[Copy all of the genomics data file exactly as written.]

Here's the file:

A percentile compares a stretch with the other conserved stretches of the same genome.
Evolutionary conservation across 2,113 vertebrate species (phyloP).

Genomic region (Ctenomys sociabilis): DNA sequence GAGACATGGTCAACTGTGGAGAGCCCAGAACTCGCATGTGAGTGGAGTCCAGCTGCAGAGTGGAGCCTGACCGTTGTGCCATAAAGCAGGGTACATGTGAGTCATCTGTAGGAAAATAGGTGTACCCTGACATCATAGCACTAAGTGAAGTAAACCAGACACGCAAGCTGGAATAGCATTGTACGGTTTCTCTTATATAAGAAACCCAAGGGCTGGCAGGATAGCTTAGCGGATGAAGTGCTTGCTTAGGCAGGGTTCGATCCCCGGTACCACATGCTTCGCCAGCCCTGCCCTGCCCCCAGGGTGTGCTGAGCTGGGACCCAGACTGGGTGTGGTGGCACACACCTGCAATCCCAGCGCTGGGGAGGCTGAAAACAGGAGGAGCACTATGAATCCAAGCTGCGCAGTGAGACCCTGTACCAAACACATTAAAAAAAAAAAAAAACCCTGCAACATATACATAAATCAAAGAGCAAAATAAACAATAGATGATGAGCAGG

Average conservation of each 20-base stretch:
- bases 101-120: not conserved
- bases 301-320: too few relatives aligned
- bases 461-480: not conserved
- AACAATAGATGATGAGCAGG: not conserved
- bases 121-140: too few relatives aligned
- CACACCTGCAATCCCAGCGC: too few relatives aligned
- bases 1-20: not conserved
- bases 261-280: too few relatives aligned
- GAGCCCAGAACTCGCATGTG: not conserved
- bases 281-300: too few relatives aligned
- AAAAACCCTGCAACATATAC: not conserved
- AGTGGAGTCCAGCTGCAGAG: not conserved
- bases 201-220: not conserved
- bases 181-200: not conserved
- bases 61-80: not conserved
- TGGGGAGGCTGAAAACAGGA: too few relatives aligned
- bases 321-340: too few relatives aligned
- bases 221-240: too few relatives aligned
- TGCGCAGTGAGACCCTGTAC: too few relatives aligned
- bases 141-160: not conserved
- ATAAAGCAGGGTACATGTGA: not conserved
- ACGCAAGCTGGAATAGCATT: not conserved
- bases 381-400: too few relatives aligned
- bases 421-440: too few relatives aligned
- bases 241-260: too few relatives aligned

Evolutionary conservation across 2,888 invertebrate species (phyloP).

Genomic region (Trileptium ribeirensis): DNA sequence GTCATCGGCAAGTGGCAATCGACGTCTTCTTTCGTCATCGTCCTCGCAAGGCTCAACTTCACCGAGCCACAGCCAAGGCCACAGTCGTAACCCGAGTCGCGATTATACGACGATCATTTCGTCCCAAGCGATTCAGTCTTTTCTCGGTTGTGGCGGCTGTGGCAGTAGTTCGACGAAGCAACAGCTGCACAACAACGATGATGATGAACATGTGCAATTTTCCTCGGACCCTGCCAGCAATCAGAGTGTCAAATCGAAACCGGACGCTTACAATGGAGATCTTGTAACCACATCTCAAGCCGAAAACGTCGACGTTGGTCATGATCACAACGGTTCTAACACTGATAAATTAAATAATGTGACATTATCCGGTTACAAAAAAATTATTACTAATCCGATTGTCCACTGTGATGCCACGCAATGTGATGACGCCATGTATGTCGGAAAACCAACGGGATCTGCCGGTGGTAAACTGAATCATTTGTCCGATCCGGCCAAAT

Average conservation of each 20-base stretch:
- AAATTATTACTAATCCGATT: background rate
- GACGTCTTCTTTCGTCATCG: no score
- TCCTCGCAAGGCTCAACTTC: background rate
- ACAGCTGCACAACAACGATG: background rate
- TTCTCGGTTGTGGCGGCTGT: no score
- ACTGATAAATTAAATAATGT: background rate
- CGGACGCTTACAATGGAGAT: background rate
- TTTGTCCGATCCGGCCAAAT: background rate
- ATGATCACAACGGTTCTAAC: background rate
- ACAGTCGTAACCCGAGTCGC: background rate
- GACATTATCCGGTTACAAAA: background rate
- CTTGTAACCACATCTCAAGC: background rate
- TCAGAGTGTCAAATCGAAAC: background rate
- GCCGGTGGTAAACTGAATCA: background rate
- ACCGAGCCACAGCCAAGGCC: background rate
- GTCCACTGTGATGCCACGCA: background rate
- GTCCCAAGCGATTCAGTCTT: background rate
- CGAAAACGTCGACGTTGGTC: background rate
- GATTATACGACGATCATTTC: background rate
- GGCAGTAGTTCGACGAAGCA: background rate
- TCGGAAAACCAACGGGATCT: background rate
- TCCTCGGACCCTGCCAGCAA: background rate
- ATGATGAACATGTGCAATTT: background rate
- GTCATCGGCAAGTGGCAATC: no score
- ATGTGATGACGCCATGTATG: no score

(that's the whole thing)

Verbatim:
A percentile compares a stretch with the other conserved stretches of the same genome.
Evolutionary conservation across 2,113 vertebrate species (phyloP).

Genomic region (Ctenomys sociabilis): DNA sequence GAGACATGGTCAACTGTGGAGAGCCCAGAACTCGCATGTGAGTGGAGTCCAGCTGCAGAGTGGAGCCTGACCGTTGTGCCATAAAGCAGGGTACATGTGAGTCATCTGTAGGAAAATAGGTGTACCCTGACATCATAGCACTAAGTGAAGTAAACCAGACACGCAAGCTGGAATAGCATTGTACGGTTTCTCTTATATAAGAAACCCAAGGGCTGGCAGGATAGCTTAGCGGATGAAGTGCTTGCTTAGGCAGGGTTCGATCCCCGGTACCACATGCTTCGCCAGCCCTGCCCTGCCCCCAGGGTGTGCTGAGCTGGGACCCAGACTGGGTGTGGTGGCACACACCTGCAATCCCAGCGCTGGGGAGGCTGAAAACAGGAGGAGCACTATGAATCCAAGCTGCGCAGTGAGACCCTGTACCAAACACATTAAAAAAAAAAAAAAACCCTGCAACATATACATAAATCAAAGAGCAAAATAAACAATAGATGATGAGCAGG

Average conservation of each 20-base stretch:
- bases 101-120: not conserved
- bases 301-320: too few relatives aligned
- bases 461-480: not conserved
- AACAATAGATGATGAGCAGG: not conserved
- bases 121-140: too few relatives aligned
- CACACCTGCAATCCCAGCGC: too few relatives aligned
- bases 1-20: not conserved
- bases 261-280: too few relatives aligned
- GAGCCCAGAACTCGCATGTG: not conserved
- bases 281-300: too few relatives aligned
- AAAAACCCTGCAACATATAC: not conserved
- AGTGGAGTCCAGCTGCAGAG: not conserved
- bases 201-220: not conserved
- bases 181-200: not conserved
- bases 61-80: not conserved
- TGGGGAGGCTGAAAACAGGA: too few relatives aligned
- bases 321-340: too few relatives aligned
- bases 221-240: too few relatives aligned
- TGCGCAGTGAGACCCTGTAC: too few relatives aligned
- bases 141-160: not conserved
- ATAAAGCAGGGTACATGTGA: not conserved
- ACGCAAGCTGGAATAGCATT: not conserved
- bases 381-400: too few relatives aligned
- bases 421-440: too few relatives aligned
- bases 241-260: too few relatives aligned

Evolutionary conservation across 2,888 invertebrate species (phyloP).

Genomic region (Trileptium ribeirensis): DNA sequence GTCATCGGCAAGTGGCAATCGACGTCTTCTTTCGTCATCGTCCTCGCAAGGCTCAACTTCACCGAGCCACAGCCAAGGCCACAGTCGTAACCCGAGTCGCGATTATACGACGATCATTTCGTCCCAAGCGATTCAGTCTTTTCTCGGTTGTGGCGGCTGTGGCAGTAGTTCGACGAAGCAACAGCTGCACAACAACGATGATGATGAACATGTGCAATTTTCCTCGGACCCTGCCAGCAATCAGAGTGTCAAATCGAAACCGGACGCTTACAATGGAGATCTTGTAACCACATCTCAAGCCGAAAACGTCGACGTTGGTCATGATCACAACGGTTCTAACACTGATAAATTAAATAATGTGACATTATCCGGTTACAAAAAAATTATTACTAATCCGATTGTCCACTGTGATGCCACGCAATGTGATGACGCCATGTATGTCGGAAAACCAACGGGATCTGCCGGTGGTAAACTGAATCATTTGTCCGATCCGGCCAAAT

Average conservation of each 20-base stretch:
- AAATTATTACTAATCCGATT: background rate
- GACGTCTTCTTTCGTCATCG: no score
- TCCTCGCAAGGCTCAACTTC: background rate
- ACAGCTGCACAACAACGATG: background rate
- TTCTCGGTTGTGGCGGCTGT: no score
- ACTGATAAATTAAATAATGT: background rate
- CGGACGCTTACAATGGAGAT: background rate
- TTTGTCCGATCCGGCCAAAT: background rate
- ATGATCACAACGGTTCTAAC: background rate
- ACAGTCGTAACCCGAGTCGC: background rate
- GACATTATCCGGTTACAAAA: background rate
- CTTGTAACCACATCTCAAGC: background rate
- TCAGAGTGTCAAATCGAAAC: background rate
- GCCGGTGGTAAACTGAATCA: background rate
- ACCGAGCCACAGCCAAGGCC: background rate
- GTCCACTGTGATGCCACGCA: background rate
- GTCCCAAGCGATTCAGTCTT: background rate
- CGAAAACGTCGACGTTGGTC: background rate
- GATTATACGACGATCATTTC: background rate
- GGCAGTAGTTCGACGAAGCA: background rate
- TCGGAAAACCAACGGGATCT: background rate
- TCCTCGGACCCTGCCAGCAA: background rate
- ATGATGAACATGTGCAATTT: background rate
- GTCATCGGCAAGTGGCAATC: no score
- ATGTGATGACGCCATGTATG: no score